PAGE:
Ben Alessio ’21, Physics

I researched diffusiophoresis, which is the transport of charged colloids — mixtures of microscopic particles of one substance suspended in another — by a concentration gradient in a solution. Diffusiophoresis has been demonstrated to serve as a mechanism to aid water-purification processes, though it has numerous potential applications in the field of fluid mechanics. I focused on the numerical modeling of pore-geometry experiments in which diffusiophoresis forced the compaction or ejection of colloids from a small pore. I expanded the numerical model to include theorized physical effects that had been previously neglected, including constant colloidal charge, two-dimensional fluid-velocity field arising from solute-wall interactions, and multiple solutes with co-dependent electro-neutrality. With these effects in the numerical model, the predicted transport closely matched experiments being performed by the research group. Throughout this internship, I came to understand the importance of numerical modeling and the patience required for it. As a physics major, I was initially out of my comfort zone working on a chemical engineering problem. However, my experience with partial differential equations and coding helped guide me toward a productive and fulfilling research experience, which I will be continuing for my senior thesis.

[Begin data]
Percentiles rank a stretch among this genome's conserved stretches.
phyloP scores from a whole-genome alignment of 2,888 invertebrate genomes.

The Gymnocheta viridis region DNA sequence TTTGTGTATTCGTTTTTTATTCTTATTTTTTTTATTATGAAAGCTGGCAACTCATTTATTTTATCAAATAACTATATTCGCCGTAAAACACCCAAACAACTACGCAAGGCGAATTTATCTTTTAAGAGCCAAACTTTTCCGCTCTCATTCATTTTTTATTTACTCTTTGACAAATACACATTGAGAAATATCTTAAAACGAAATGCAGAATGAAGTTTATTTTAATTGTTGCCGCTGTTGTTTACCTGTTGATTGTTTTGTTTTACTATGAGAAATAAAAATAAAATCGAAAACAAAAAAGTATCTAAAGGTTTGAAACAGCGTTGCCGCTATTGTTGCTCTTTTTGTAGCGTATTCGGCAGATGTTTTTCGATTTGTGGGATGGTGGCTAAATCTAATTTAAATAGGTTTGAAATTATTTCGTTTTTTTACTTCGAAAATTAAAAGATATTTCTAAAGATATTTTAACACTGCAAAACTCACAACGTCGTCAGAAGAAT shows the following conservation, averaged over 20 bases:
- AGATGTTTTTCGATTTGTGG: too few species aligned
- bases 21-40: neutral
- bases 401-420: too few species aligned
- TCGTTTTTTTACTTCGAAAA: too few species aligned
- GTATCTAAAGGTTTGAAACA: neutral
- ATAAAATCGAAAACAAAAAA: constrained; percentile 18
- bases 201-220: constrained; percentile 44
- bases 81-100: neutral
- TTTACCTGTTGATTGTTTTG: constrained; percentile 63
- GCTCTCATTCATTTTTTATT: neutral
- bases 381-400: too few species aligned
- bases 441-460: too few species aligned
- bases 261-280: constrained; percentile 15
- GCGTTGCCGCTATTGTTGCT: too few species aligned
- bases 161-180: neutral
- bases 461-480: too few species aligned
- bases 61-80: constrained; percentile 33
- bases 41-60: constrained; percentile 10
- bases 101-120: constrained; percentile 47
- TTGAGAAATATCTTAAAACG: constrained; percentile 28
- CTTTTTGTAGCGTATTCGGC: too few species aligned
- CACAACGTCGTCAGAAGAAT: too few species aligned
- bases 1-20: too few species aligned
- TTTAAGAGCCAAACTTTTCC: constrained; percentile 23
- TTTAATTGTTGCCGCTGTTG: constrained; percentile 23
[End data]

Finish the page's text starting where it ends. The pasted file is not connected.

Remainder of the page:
* This internship is connected to the HMEI Water and the Environment Grand Challenges project, “Diffusiophoresis of Control of Particles in Water Systems.”